Families and Friends of Psychiatric Survivors
Jan 1, 2022
What role do parents, siblings, children, relatives, colleagues, friends have in supporting psychiatric survivors? How can relatives and allies help us find the services we choose, want and need? How can mothers, dads, sisters, brothers, wives and husbands stand with us side by side in resisting the severe human rights violations that are so endemic in the current mental health industry?
This page is currently under redevelopment. Please visit this page at a later date when we are ready to unveil new resources for families and friends of psychiatric survivors.
Jan 20, 2023
Thank you Jay for pointing out that this page hadn’t been updated in over ten years!
Well, in the many years, since this page was updated, a lot of things have happened in the complex field of mental health! It is becoming increasingly clear that the medical model is not up to the task of dealing with the myriad ways in which human distress is manifested. Psychiatry’s obsessive focus on brain research and chemistry for solutions to social problems has not moved the needle one iota in terms of better mental health recovery rates, or in reducing violence, fixing health care inequities, healing from trauma, grief, or existential despair.
In the chaotic environment of social media and school shootings, more and more family members are starting to become aware of the limitations and harmful nature of the current mental health system. Many are adding their voices to the forty-year old, survivor-led movement demanding human rights in the mental health system. With the influx of new voices, we may finally start seeing the beginnings of the ‘global non-violent revolution in mental health care’ something that MFI has been demanding for decades.
A trainings is now available for families, called ‘Families Healing Together‘ made possible with funds from Open Excellence, a family-friendly organization HERE (formerly known as the Foundation for Excellence in Mental Health) On the website of Families Healing Together, it states:
“The Recovering Our Families Online Class is purposely facilitated by people who have recovered from being labeled with a psychiatric disorder, and/or who have family currently in recovery. Further, our courses are interactive. Rather than focusing mostly on the “identified patient” the class has a strong focus on self-reflection, personal empowerment, empathy building, and communication.
We will always remain free of any pharmaceutical funding.”
This is in direct contrast to the popular family training developed by the National Alliance on Mental Illness (NAMI) called ‘Family to Family’ which was funded entirely by Eli-Lily, the manufacturers of Zyprexa and focuses exclusively on mental illness as a brain disease.
Author and award winning journalist Robert Whitaker, established a webzine called ‘Mad in America’ which offers many new resources for family members.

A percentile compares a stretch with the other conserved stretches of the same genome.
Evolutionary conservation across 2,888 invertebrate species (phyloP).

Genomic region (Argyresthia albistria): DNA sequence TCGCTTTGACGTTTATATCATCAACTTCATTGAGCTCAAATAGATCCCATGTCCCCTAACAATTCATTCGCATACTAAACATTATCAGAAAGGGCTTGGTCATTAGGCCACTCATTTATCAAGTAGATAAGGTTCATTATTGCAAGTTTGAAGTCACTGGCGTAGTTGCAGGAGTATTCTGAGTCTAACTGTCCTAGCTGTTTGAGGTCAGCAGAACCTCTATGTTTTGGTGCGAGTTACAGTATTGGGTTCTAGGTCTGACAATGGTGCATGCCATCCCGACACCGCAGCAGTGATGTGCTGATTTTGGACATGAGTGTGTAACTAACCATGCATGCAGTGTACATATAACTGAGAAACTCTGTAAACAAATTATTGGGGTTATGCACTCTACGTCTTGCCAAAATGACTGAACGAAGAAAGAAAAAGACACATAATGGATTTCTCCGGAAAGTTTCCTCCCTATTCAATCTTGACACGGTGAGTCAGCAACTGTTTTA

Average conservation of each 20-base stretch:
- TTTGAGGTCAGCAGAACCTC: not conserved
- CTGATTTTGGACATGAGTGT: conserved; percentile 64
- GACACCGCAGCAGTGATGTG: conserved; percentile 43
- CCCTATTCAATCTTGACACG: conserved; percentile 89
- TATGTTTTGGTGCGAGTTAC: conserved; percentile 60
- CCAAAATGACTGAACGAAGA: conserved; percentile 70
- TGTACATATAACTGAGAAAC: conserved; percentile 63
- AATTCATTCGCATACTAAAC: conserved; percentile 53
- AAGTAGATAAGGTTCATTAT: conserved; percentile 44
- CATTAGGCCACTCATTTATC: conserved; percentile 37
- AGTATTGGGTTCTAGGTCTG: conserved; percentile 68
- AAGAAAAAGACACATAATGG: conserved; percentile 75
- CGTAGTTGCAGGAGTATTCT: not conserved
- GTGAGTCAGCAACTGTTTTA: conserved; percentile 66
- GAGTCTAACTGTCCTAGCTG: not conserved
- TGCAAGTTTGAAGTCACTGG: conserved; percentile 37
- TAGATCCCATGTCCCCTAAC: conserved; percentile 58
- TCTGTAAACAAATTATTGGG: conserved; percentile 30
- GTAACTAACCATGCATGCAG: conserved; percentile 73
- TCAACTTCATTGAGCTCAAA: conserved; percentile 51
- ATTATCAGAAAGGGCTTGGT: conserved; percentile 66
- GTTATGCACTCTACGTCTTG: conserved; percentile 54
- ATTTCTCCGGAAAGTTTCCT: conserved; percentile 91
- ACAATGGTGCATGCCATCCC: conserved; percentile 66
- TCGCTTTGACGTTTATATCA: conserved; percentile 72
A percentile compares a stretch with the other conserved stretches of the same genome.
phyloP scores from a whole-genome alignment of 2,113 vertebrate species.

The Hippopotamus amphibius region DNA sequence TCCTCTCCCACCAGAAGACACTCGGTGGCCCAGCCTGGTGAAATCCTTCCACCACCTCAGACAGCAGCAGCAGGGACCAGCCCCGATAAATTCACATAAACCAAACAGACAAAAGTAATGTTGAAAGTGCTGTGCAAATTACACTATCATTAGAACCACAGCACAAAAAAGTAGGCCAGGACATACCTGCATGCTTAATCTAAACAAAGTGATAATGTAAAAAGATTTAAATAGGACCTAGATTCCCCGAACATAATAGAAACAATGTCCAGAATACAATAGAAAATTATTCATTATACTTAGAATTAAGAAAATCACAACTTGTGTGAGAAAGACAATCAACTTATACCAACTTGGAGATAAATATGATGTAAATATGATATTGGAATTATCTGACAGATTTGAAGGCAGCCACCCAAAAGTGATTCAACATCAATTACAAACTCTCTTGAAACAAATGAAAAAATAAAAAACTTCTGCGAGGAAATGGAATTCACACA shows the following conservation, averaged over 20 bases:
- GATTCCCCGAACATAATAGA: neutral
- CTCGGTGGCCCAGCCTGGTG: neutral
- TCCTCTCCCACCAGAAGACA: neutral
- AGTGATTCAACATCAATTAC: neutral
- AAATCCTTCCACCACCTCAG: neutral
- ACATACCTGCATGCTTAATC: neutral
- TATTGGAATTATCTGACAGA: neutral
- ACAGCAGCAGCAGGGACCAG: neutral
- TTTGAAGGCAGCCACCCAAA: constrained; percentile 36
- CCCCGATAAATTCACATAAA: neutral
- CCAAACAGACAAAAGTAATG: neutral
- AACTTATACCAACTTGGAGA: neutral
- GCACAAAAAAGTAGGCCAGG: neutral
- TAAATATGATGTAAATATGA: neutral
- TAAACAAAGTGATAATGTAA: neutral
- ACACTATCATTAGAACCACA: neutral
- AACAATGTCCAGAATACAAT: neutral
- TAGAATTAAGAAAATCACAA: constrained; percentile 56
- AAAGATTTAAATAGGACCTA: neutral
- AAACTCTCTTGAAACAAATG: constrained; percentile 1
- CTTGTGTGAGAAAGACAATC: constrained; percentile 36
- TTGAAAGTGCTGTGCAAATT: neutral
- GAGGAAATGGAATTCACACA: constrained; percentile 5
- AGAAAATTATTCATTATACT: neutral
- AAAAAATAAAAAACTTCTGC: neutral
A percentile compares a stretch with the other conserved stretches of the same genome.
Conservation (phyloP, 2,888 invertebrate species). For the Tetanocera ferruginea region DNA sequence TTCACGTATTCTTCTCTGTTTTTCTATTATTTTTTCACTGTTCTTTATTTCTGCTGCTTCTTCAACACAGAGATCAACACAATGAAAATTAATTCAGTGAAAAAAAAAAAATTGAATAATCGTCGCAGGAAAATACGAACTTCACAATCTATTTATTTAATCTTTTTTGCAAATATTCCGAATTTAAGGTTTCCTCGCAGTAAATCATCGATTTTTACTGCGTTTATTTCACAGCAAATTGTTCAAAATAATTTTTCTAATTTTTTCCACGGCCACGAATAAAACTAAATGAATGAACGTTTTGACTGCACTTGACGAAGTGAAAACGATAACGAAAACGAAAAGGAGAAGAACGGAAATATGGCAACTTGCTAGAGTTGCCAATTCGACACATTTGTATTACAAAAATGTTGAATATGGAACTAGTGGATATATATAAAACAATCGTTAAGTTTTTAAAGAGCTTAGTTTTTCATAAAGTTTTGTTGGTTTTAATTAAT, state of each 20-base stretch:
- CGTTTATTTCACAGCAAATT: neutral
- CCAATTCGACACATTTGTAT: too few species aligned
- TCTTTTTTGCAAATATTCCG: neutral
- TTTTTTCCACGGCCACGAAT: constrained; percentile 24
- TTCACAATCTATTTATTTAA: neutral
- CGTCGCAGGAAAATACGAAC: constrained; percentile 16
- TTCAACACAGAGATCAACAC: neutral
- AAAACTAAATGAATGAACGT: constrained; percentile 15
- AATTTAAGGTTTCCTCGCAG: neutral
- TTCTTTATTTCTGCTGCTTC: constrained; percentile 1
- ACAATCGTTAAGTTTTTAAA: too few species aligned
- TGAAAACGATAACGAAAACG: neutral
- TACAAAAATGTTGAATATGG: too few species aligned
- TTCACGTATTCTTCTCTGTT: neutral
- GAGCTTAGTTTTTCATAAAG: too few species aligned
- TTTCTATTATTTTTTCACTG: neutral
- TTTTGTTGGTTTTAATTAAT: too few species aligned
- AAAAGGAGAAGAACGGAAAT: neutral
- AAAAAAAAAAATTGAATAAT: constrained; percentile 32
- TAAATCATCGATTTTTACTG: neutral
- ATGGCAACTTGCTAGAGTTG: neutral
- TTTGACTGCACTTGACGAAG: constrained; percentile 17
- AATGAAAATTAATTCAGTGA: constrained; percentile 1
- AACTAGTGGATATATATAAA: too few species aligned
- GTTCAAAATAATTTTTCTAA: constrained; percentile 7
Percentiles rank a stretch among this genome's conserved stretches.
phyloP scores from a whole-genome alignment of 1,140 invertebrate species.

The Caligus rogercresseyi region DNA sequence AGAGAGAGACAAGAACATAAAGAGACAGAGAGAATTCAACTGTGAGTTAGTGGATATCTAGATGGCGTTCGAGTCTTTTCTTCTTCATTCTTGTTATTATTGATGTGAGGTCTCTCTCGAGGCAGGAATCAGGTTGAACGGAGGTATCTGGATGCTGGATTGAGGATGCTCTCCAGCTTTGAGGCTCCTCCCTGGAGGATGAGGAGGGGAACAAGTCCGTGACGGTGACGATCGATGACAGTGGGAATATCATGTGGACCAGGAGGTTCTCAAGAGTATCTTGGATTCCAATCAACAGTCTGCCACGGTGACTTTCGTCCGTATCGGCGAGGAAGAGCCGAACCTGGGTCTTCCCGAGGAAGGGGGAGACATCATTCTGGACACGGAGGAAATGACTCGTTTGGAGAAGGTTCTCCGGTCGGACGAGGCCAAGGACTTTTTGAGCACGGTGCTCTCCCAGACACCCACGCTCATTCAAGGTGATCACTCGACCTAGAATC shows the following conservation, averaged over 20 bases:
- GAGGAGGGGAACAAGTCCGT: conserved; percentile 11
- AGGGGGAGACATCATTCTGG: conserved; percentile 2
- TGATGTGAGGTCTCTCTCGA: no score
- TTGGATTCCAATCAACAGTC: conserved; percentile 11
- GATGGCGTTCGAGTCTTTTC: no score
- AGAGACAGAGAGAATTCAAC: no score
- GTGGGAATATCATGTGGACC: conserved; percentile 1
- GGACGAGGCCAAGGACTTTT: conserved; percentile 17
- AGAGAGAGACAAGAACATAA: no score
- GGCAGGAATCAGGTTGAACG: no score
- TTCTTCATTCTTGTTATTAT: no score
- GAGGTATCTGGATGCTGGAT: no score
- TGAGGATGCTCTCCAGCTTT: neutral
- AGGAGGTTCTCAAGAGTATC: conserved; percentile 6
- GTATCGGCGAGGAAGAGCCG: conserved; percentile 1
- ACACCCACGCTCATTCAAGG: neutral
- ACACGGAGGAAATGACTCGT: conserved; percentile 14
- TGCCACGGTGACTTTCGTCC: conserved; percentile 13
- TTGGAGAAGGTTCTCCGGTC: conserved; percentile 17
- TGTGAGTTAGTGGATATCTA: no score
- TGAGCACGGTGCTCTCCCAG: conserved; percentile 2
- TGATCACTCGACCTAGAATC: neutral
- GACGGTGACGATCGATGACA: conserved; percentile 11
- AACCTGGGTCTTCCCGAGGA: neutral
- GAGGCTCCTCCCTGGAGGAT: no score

Elizabeth Rich, the mother of a psychiatric survivor has set up a non-profit organization calls “Andrew’s Voice’ to memorialize the death of her son due to forced psychiatry. Elizabeth, an attorney, has turned her grief into action, by providing pro bono legal services to many young people in Wisconsin to help them avoid forced psychiatric drugging/institutionalization.
About 10% of the calls received by MindFreedom International are from families and friends of psychiatric survivors who ask, “What can I do to help my loved one?” They often are in a state of distress because they are witness to the deterioration of a loved one in an institution such as a jail, nursing home, or psychiatric hospital, where their loved one is being subjected to forced drugging or shock. MFI routinely advices these callers to encourage their loved one to fill out a psychiatric advance directive HERE or enroll their loved one in MFI’s Shield program HERE
They often express outrage at the lack of humane, effective alternatives. They and their loved one are routinely not listened to consulted. If they express anything less than gratitude to the professionals in charge of the care of their loved ones, or they are the least bit critical of their loved one’s ‘treatment’ they are left out of the treatment meetings and decision making altogether.
Sometimes, after a prolonged period of ineffective or harmful treatment inside an institution, a loved one is discharged without an adequate care plan. A care plan not only must address a person’s basic physical needs such as housing and income, it must also take into consideration a person’s social needs, goals, strengths, and challenges, and values. Too often, housing and income supports are inadequate, and medication adherence becomes the default focus of the outpatient treatment plan. Too often, people are subjected to ‘Assisted Outpatient Treatment’ (AOT) or some other form of forced outpatient treatment, with little if any plan in place for integrating the loved one back into society. In other words, zero psycho social supports, but plenty of threats and intimidation if a person stops taking their meds!
MFI recommends that family members and friends of psychiatric survivors educate themselves by reading or viewing one of the many recovery narratives by psychiatric survivors. Many narratives can be found on MFI’s ‘I Got Better’ website HERE
You can also learn about the well documented harm that results from psychiatric treatment, ways to avoid forced psychiatric treatment, and best practices and alternatives to forced psychiatric in MFI’s ‘Pocket Organizing Guide for Psychiatric Survivors’ HERE